Western Australia had the highest rate of all states and territories with 822 vehicles per 1,000 residents at 31 March 2009, while the Northern Territory had the lowest rate with 577 vehicles per 1,000 residents. New South Wales, which had both the largest vehicle fleet and the largest population at 31 March 2009, averaged 645 vehicles per 1,000 residents, the second lowest of all states or territories.
AVERAGE AGE OF THE FLEET
The average age of all registered vehicles rose from 6.1 years in the 1971 MVC snapshot to 10.7 years in 1997 snapshot, but has gradually declined since then. There was no change recorded for average vehicle age comparing the 2009 snapshot to the 2008 shapshot.
At 31 March 2009, the average age of all vehicles registered in Australia was 9.9 years. This is younger than the 10.3 years recorded in the 2004 MVC. Over this five year period, all vehicle types except buses recorded a drop in the average age. Light rigid trucks and motorcycles showed the largest decreases in average age, both dropping 1.1 years, while buses increased 0.4 years over this five year period. Vehicles manufactured before 1994 (those more than 15 years old) comprised 20.7% of the total Australian fleet. This is slightly lower than the 21.2% of registrations recorded 12 months earlier.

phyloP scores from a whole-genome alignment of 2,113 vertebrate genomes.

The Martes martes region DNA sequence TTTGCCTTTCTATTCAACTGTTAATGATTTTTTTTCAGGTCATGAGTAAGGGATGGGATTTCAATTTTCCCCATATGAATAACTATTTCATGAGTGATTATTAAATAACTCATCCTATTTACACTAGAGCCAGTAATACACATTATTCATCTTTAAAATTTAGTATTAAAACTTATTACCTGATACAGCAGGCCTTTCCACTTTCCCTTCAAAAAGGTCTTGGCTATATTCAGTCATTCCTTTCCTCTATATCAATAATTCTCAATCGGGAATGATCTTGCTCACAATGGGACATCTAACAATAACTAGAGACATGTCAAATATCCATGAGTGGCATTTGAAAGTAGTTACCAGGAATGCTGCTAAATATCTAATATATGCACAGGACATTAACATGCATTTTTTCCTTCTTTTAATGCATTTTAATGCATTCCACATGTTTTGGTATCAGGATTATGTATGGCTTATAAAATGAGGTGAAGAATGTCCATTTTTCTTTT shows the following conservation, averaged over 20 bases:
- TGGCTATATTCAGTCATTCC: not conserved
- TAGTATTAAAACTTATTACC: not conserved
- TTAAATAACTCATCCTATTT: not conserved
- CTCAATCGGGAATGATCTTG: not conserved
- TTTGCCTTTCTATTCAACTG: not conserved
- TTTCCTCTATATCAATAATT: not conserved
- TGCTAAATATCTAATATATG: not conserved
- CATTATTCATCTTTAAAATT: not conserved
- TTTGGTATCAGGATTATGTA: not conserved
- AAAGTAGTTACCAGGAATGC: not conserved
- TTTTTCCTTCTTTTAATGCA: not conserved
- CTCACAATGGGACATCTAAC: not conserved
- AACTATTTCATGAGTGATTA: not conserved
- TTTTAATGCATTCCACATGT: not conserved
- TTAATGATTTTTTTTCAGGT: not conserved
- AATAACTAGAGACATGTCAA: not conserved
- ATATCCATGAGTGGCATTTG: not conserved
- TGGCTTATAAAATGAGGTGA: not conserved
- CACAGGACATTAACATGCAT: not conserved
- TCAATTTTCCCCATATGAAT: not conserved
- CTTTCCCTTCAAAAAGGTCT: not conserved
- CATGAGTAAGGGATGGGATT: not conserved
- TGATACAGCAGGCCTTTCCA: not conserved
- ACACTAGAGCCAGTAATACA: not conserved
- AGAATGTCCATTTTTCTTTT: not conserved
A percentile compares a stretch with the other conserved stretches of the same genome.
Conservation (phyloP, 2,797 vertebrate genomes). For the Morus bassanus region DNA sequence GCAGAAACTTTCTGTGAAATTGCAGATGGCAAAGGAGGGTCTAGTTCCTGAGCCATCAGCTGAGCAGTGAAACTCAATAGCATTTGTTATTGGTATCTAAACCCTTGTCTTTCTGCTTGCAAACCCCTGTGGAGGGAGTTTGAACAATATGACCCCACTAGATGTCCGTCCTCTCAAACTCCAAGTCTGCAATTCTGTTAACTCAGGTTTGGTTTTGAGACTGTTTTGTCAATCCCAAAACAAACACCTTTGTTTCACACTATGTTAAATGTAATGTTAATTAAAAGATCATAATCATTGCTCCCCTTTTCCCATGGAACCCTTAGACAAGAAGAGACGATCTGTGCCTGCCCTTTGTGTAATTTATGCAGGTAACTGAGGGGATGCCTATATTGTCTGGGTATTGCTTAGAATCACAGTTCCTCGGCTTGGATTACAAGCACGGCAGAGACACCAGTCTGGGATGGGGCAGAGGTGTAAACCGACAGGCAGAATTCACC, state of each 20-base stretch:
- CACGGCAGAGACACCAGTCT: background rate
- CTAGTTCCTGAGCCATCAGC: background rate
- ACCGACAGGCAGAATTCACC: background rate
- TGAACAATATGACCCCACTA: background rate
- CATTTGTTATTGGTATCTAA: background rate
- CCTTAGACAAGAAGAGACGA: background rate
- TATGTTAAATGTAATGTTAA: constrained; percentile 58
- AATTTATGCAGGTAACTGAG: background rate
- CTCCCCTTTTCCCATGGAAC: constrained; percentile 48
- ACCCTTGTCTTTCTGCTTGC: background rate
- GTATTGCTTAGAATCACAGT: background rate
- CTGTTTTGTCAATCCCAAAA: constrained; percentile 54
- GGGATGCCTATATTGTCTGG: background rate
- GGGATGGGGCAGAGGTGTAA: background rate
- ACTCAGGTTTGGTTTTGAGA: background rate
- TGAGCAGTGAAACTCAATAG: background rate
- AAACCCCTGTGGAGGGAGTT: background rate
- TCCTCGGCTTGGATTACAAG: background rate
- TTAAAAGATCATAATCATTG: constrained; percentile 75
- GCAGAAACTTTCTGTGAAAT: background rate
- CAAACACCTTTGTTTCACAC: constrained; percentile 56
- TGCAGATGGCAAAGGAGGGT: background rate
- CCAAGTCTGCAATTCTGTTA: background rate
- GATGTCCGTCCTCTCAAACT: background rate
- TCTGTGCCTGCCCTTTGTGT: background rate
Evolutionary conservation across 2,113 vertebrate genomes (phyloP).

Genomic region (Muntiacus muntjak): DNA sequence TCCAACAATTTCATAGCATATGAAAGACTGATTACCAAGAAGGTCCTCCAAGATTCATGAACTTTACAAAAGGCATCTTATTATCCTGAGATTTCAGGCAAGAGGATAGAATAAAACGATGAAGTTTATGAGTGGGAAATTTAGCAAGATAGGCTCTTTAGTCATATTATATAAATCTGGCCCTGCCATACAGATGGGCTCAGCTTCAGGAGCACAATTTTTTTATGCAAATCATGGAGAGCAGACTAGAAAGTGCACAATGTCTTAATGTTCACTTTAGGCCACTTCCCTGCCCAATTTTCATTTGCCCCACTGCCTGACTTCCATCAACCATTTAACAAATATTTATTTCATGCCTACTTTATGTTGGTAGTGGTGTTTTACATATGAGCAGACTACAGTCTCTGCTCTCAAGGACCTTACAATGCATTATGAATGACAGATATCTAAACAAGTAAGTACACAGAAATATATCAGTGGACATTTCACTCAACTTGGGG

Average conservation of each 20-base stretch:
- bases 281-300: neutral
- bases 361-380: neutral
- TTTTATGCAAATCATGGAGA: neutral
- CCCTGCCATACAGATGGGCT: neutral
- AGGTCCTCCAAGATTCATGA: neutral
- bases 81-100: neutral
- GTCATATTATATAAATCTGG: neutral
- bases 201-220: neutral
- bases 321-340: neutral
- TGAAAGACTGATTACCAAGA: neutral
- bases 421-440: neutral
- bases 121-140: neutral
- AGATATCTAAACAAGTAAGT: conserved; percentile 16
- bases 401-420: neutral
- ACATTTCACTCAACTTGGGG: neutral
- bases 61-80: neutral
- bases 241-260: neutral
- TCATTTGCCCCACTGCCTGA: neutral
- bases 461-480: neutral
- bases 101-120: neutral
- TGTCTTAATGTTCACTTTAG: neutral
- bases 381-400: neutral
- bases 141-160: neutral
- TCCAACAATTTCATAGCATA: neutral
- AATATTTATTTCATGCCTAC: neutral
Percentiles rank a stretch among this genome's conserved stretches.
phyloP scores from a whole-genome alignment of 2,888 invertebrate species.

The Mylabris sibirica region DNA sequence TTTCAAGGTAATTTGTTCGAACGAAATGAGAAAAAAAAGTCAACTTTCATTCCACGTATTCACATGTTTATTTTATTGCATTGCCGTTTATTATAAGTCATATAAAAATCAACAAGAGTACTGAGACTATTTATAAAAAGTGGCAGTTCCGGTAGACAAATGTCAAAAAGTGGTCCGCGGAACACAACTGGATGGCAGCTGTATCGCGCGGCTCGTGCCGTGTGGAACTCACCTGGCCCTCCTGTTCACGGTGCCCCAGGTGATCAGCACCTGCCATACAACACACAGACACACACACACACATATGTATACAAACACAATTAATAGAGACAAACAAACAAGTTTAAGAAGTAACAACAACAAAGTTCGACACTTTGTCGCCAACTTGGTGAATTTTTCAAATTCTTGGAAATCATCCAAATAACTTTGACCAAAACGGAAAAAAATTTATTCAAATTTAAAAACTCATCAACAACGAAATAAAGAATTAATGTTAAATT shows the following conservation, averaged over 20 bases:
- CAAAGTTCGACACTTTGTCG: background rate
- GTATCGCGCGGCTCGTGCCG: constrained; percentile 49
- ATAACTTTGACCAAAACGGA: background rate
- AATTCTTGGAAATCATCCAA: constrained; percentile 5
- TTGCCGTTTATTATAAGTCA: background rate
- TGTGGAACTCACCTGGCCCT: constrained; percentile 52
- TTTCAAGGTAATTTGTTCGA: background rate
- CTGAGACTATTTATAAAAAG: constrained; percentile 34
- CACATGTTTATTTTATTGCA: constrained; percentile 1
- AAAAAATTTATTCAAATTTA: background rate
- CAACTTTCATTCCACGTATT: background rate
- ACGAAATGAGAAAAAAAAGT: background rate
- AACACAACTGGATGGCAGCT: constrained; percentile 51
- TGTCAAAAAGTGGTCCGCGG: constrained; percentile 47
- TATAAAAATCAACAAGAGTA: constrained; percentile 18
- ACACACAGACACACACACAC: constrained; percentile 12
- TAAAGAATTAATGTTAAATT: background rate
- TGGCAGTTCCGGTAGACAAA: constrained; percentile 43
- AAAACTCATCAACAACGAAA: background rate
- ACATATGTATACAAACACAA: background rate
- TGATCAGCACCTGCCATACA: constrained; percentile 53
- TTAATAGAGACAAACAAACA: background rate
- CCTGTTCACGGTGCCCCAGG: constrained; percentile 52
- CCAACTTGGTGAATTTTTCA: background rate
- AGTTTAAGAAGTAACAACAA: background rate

At 31 March 2009, campervans were the oldest vehicles registered with an average age of 18.1 years, while motor cycles were the youngest vehicle type with an average age of 8.7 years.
The average age of passenger vehicles has fallen from 10.0 years at 31 March 2004 to 9.7 years at 31 March 2009.
Tasmania had the oldest fleet with an average age of 11.9 years at 31 March 2009, with 30.3% of vehicles manufactured before 1994. This was followed by South Australia with an average age of 11.0 years and 25.6% manufactured before 1994. Northern Territory had the youngest fleet in Australia with an average age of 8.8 years and 16.7% of vehicles manufactured before 1994.
TYPE OF FUEL
At the 31 March 2009 MVC snapshot, 13.2 million vehicles in Australia (84.0% of the total vehicle fleet) were registered with a petrol fuel type. This compares with the 11.9 million vehicles registered at the 31 March 2004 snapshot 5 years earlier, when 87.9% of registrations fell into this category.